"Scott and Sid is like an inspiring cup of coffee"

MATT: And so which films are you most looking forward to this year?

SCOTT: In all honesty, I’m that wrapped up in Scott and Sid and our next project and don’t have a clue what’s coming out! What do you think I should look out for?

FYI, Scott, I’d say: ‘Red Sparrow, Ready Player One and Sicario 2: Soldado as a quick top three to check’

MATT: Thanks for your time and finally what are your future plans in terms of filmmaking?

SCOTT: We have some big plans!!

Be sure to check back for a full review of Scott and Sid... In the mean time check the official site here: www.scottandsid.com

Wednesday, January 10, 2018

Review: Three Billboards Outside Ebbing, Missouri

Three Billboards Outside Ebbing, Missouri (15)

Dir. Martin McDonagh

Reviewed by Matt Adcock (@Cleric20)

Read the extended CVM version of this review: CVM BLOG

“You know, if you hadn't stopped coming to church, you'd have a little more understanding of people's feelings...”

Not much can prepare you for this brutally dark comic drama from Academy Award nominee Martin ‘In Bruges’ McDonagh. The harrowing story is set some months after the horrific rape and murder of a young woman called Angela Hayes (Kathryn Newton). The police have made no progress in finding a suspect so Angela’s mother Mildred (Academy Award winner – and surely potentially in line for another for her stunning performance here - Frances McDormand) commissions three billboard signs leading into her town with a controversial message calling out William Willoughby (Woody Harrelson), the town's revered chief of police.

The Three Billboards

What follows is a battle of wills between Mildred and Ebbing's law enforcement, with the townsfolk’s emotions running high. As anger, bigotry and violence come to the surface, the lives of everyone are impacted.

Joining Mildred on her heartfelt quest for justice is a wildly unpredictable ride, one moment you’ll be rocked by the gut-churning raw grief and recriminations, the next marvelling at some wonderful laugh-out-loud dialogue. It’s a killer combo of superb acting and incredible cinematography that elevates Three Billboards to a classic status.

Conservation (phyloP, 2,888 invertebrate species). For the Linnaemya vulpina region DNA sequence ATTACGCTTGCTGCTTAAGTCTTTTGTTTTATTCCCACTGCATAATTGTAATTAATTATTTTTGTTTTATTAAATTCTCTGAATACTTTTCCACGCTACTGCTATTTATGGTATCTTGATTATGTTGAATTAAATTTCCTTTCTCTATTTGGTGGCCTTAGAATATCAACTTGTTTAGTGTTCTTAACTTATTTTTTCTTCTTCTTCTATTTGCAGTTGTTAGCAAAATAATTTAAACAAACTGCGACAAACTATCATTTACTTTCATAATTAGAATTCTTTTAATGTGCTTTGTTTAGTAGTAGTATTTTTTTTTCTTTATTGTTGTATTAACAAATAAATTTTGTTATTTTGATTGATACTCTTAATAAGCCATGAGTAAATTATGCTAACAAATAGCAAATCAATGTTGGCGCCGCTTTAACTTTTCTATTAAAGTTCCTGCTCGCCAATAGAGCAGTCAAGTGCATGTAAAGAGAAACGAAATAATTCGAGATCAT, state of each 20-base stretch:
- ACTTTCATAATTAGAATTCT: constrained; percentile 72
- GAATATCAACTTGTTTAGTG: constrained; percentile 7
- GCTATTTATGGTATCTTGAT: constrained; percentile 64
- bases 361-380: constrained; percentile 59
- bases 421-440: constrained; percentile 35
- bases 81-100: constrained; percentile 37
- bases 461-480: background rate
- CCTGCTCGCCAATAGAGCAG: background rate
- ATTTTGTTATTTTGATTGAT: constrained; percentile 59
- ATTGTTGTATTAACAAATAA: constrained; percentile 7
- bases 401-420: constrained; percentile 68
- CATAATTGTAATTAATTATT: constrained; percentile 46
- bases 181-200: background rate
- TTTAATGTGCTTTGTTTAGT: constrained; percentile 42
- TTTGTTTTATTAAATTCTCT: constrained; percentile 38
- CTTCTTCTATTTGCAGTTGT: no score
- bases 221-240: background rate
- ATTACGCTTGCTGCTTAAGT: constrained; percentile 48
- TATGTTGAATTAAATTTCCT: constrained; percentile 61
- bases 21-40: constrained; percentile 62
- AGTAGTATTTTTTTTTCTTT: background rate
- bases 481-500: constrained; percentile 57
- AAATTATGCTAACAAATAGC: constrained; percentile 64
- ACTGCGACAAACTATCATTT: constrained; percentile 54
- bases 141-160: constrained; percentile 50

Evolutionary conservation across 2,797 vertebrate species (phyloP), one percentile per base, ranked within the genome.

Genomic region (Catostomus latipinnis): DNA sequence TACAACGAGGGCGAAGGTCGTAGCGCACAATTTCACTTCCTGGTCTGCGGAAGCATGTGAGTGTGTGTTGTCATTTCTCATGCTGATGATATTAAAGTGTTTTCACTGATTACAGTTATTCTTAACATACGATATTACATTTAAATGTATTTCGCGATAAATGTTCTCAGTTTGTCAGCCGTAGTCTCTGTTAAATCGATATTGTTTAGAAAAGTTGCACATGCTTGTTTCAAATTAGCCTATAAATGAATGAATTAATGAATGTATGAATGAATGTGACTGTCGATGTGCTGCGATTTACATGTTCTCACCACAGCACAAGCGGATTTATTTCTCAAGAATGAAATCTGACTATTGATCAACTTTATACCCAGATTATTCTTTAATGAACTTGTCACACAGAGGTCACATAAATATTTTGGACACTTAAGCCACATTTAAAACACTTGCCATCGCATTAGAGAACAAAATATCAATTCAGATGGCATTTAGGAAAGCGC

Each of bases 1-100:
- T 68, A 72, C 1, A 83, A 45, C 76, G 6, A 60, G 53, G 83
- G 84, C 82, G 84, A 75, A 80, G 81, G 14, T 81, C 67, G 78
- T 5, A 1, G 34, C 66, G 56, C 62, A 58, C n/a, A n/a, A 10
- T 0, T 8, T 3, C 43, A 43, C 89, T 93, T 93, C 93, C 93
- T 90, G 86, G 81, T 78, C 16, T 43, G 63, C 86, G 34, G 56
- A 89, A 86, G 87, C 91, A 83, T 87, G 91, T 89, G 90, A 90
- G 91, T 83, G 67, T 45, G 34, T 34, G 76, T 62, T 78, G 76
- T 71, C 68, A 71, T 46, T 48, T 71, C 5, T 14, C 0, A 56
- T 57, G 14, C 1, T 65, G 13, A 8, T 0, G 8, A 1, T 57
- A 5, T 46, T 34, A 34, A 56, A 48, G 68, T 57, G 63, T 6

"Woman on a mission"

McDormand gives a master class in how loss and grief can embitter the human soul, this is an insight into the long uneasy road towards finding any sort of peace. The mix of dark and comedic tones is a tricky balancing act but director McDonagh nails it without sacrificing either element.

The entire cast are excellent but the stand out supporting role is Sam Rockwell as Dixon, a flawed, racist cop whose volatile, childish behaviour is a danger to everyone around him. Rockwell takes his unlikable character on a tremendous arc of development, which will challenge you about how everyone should have a chance at redemption. Woody Harrelson, Peter Dinklage, John Hawk and Caleb Landry Jones are also great though.

"Family business"

Ultimately the central message is that even deeply wounded people can find a reason to live, a purpose and to not only transcend themselves, but walk a path to redemption.

Three Billboards Outside Ebbing, Missouri is a masterpiece – a film that will scorch your soul and challenge you but also leave you thinking through how you approach those around you and just maybe make you a better person as a result.


Out of a potential 5, you have to go with a Darkmatters:


(5 - Everyone has their demons)

Awesomeness ööööö  – Just jaw dropping

Laughs öööö  – Really funny but really dark

Horror ööö –  Some grim violence in places

Spiritual Enlightenment öööö - Redemption is possible